1. This appeal is preferred by the accused against the conviction and sentence passed on him by the learned Additional Sessions Judge of Howrah. The accused was tried before the learned Sessions Judge and a jury. The jury by their verdict unanimously found the accused guilty. The learned Sessions Judge, agreeing with the unanimous verdict of the jury, has sentenced him to undergo seven years' rigorous imprisonment. In a trial by jury, of course, the questions that can be gone into in the Appellate Court lie within an extremely narrow compass. It would never do to have the Appellate Court interfere with the verdict of the jury where they are unanimous, because the value of a trial by jury is that it should be a trial by fellow countrymen, and it has never been the rule to interfere with a trial by jury provided that there is no misdirection by the learned Judge to the jury. In this case the conviction clearly rests upon circumstantial evidence. In many cases circumstantial evidence is the only evidence and, in many cases, it is stronger even than direct evidence. Now, in the present case, the circumstantial evidence is a finger print left on a cash box that was broken open at a burglary in the house of a gentleman named Haridas Pain, on the 17th January 1916. It is alleged that four young men armed went into the house at 7 p.m. and broke open the cash box. The present accused was subsequently arrested and interned. He was confined in the Rajshahi jail, and there his finger print impression was taken and, on a comparison by the officers controlling the special bureau attached to the Criminal Investigation Department for making comparison of finger prints, it was ascertained or believed to be ascertained, that the linger print found on the cash box at the burglary at the house of Hari Das Pain, on the 17th January 1916, was the linger print of the present accused. Thereupon the accused was placed on his trial. As I have already said, the jury, after the conclusion of the trial, unanimously found the accused guilty and the learned Judge agreed with that view. There has been an attempt by Mr. Sanyal in the present appeal to show that there was a misdirection, and the only misdirection that is suggested is that the jury have acted on this circumstantial evidence with reference to the finger print.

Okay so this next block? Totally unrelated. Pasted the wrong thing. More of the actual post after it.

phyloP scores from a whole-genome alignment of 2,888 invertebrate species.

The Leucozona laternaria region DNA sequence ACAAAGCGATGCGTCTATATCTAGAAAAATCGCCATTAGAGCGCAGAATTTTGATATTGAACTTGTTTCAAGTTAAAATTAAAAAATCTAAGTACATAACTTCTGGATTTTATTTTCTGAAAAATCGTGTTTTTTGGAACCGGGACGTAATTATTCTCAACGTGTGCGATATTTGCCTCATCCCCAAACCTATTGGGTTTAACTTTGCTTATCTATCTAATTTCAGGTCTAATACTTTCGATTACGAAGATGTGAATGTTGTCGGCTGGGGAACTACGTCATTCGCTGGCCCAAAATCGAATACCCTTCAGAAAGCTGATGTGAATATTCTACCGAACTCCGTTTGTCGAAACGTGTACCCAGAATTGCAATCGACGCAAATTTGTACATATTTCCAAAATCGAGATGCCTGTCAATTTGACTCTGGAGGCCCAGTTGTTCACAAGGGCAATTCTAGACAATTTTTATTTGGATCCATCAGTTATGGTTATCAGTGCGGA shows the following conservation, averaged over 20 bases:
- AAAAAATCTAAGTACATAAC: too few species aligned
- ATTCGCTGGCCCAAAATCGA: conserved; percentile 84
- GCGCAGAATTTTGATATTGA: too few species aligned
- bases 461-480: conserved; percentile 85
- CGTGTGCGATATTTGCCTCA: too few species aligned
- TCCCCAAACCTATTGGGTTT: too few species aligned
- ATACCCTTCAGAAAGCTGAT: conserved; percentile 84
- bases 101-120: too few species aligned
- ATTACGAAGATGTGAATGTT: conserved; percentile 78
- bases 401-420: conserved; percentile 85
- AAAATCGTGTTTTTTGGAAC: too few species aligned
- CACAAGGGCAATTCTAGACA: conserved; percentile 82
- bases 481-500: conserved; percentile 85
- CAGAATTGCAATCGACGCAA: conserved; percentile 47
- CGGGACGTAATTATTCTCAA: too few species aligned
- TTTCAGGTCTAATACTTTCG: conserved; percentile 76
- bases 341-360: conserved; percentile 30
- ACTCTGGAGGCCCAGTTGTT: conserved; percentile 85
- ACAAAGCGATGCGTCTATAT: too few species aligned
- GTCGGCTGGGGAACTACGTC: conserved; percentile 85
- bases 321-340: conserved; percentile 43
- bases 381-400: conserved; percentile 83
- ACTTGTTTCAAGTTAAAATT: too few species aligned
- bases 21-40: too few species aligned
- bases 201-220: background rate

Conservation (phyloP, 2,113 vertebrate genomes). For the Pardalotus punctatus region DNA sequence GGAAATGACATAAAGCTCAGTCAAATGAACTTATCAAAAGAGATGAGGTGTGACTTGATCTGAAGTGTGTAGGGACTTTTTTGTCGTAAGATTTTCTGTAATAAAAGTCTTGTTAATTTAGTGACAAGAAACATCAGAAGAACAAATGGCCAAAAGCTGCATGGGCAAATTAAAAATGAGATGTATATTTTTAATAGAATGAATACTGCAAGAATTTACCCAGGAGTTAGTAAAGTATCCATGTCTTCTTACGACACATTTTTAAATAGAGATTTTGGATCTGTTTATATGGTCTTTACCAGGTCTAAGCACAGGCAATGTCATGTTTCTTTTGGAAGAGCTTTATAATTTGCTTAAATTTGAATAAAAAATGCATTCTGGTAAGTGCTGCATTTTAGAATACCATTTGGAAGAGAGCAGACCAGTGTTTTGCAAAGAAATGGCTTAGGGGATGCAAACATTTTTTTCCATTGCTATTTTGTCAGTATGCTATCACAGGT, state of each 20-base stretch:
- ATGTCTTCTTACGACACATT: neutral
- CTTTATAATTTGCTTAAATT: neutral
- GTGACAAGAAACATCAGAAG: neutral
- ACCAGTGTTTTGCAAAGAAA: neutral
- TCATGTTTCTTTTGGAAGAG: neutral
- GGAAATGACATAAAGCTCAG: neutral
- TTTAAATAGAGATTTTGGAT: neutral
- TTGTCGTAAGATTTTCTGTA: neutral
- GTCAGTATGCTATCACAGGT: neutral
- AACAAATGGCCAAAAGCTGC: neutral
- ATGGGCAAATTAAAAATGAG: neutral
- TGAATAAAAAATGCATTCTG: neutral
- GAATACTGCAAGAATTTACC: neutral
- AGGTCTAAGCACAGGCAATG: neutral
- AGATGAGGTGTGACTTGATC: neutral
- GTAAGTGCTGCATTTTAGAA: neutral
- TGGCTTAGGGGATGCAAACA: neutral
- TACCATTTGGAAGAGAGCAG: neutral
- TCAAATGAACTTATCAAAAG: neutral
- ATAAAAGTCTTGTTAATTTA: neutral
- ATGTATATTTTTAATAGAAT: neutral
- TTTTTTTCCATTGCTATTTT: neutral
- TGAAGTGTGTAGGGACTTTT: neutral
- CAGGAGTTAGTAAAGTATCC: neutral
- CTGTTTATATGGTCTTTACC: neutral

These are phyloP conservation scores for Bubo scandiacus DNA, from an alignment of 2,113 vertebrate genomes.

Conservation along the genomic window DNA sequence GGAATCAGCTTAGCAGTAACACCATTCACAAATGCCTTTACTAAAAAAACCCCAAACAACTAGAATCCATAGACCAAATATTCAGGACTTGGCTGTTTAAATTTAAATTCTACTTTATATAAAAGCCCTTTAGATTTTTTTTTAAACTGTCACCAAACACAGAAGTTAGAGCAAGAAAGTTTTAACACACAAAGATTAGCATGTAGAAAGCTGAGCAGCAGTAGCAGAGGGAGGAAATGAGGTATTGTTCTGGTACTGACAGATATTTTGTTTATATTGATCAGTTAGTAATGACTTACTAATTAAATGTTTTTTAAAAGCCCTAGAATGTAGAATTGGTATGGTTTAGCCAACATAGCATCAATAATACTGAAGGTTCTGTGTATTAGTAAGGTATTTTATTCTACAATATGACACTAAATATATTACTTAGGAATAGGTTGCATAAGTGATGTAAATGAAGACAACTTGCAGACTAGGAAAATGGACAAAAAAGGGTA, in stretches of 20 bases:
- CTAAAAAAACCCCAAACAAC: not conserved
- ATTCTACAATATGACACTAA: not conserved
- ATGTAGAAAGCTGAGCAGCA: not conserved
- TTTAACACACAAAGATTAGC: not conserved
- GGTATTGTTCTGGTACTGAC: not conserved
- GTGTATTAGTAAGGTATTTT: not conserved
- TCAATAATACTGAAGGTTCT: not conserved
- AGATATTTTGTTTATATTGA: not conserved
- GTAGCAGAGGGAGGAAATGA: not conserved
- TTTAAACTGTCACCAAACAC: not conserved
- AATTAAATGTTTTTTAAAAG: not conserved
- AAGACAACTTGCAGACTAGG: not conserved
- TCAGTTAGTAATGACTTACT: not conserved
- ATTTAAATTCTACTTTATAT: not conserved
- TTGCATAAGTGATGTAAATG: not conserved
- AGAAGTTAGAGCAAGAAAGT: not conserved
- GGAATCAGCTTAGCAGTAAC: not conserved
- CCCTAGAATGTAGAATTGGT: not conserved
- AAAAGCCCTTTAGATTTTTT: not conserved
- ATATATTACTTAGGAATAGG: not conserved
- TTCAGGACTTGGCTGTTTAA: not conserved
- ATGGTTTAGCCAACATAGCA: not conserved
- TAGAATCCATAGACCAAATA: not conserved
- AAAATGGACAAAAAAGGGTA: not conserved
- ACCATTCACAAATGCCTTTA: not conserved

2. The learned Judge warned the jury and told them that it was a matter purely for them to consider whether that evidence was sufficient to convict the accused or not, and the jury having been properly warned and properly directed deliberately by their verdict came to the conclusion that the circumstantial evidence connected the accused with the crime, and unanimously convicted him. That was a verdict which we are forbidden by the express terms of the law from interfering with. In that view of the case, the present appeal fails and must be dismissed.
3. I agree.